Thursday, July 14, 2005
columnist from south Scotland
(Writers Note: With this column, The South Reporter in Holly Springs, Miss., USA, launches a sister column from The Southern Reporter, Selkirk, The Borders, Scotland.)
Through many emails and a telly conversation from Scotland, Mark Entwistle and I have become regular correspondents, discussing the similiarities and differences in our two Souths. There are fewer differences than youd suspect!
We at The South Reporter hope you will enjoy learning about our southern friends; and please, send your comments and any little story or Southern adventure youd like to include in the article for The Southern Reporter (firstname.lastname@example.org; P.O. Box 278, Holly Springs, MS 38635 or Linda at 662-252-4261.)
The Southern Reporter, which celebrates its 150th anniversary this year, has its head offices in the town of Selkirk in the Scottish Borders region of Scotland. Selkirk is one of eight towns ranging in size from 4,000 people up to the biggest at around 15,000. These towns make up part of a region of southern Scotland called The Scottish Borders which equates to Marshall County.
The local government is Scottish Borders Council and it answers to the Scottish Executive (the government of Scotland) which is located in the Scottish parliament in Edinburgh. The Scottish Borders is the second most sparsely populated area of Scotland with a total of 106,000 people in an area of 1,831 square miles.
Local industries are mainly centred on agriculture, forestry, textiles, fishing and tourism. Other important, but smaller contributors to the economy, are electronics companies of which there are several.
Rugby is the main sport and there are more horses here per head of population than anywhere else in Great Britain.
As well as being world famous as the home of writer Sir Walter Scott, the Borders is also known for its romantic and often bloody history. Its ground has been fought over for centuries, most notoriously during the dark days of the Border Reivers in the 15th, 16th and 17th centuries.
A number of U.S. presidents could also have claimed descent from famous reiving clans such as the Nixons and Johnstones.
The circulation area of The Southern Reporter is not the entire Scottish Borders regional area, but the smaller counties of Selkirkshire, Peeblesshire and Roxburghshire.
Mark Entwistle, the chief reporter on The Southern Reporter, says he and his staff are excited by the prospect of a link-up with an American paper. Believe it or not, we actually started down this road over two years ago trying to find a newspaper we could join forces with for a mutal venture.
What we want was to find a weekly English language newspaper somewhere in the world with a title similar to ours, covering a similar area geographically and economically.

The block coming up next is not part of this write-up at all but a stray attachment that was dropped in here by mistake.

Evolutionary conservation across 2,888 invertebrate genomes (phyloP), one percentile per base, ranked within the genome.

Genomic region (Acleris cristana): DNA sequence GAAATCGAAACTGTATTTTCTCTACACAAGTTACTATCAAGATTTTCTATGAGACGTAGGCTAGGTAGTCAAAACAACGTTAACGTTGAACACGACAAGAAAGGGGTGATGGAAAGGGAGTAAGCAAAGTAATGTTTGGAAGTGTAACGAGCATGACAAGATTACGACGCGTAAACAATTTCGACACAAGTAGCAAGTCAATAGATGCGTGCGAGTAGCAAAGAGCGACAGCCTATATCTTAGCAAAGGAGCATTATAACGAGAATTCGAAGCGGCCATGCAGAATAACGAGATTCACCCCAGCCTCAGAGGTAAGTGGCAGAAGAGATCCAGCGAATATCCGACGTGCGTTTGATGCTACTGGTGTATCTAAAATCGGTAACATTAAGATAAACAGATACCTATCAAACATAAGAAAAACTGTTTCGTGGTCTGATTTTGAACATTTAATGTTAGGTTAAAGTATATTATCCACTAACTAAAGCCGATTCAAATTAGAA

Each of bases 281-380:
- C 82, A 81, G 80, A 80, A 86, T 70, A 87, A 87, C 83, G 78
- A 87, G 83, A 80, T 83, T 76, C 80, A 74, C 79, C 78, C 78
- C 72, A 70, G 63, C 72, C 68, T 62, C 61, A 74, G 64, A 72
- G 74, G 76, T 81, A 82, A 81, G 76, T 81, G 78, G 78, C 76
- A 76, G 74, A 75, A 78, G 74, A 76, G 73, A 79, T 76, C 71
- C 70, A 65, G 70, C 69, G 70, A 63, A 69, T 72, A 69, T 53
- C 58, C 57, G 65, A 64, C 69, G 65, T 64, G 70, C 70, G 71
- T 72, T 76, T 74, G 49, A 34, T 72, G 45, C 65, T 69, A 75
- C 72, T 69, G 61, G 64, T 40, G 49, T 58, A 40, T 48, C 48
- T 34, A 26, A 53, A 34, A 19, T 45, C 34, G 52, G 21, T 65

That wasnt as easy as it sounds and countless hours were spent trawling websites on the internet.
And it was only recently that we contacted The South Reporter in Holly Springs. But such was their enthusiasm, especially that of columnist Linda Jones, that we knew right away these were the folks we wanted to work with.
The idea is that we here in Scotland will contribute a column to The South Reporter about the most recent happenings here in this part of Scotland, while Linda will send us a regular column for our paper on the goings-on of the good citizens of Holly Springs and Marshall County.
The column will run twice a month and hopefully both sets of readers on either side of the Atlantic will find it fun and enjoyable.
I see our columns as a little bit like Lake Wobegon Days mixed in with a good dose of The Waltons that is to say something interesting, quirky, with gentle humour to make the readers smile.
And during the course of the columns we will try and inform our American readers about this part of Scotland, its history and traditions, while Linda and her colleagues will do the same for us with your part of Mississippi.
Although Scots are very widely travelled, when it comes to the United States, we are most familiar with holiday destinations such as New York, Florida and California.
Mississippi is a state which most in this part of Scotland will know more through television and the movies than from actual experience.
That means our perception of your part of the United States can still be a little like something youd see in Gone With The Wind
But, according to the last survey, about one percent of the population in Marshall County claimed to be of Scottish descent, so there could even be some good Borders blood coursing through some of those Mississippian veins!
And who knows? Maybe this twinning arrangement will have some beneficial spin-offs between our respective communities.
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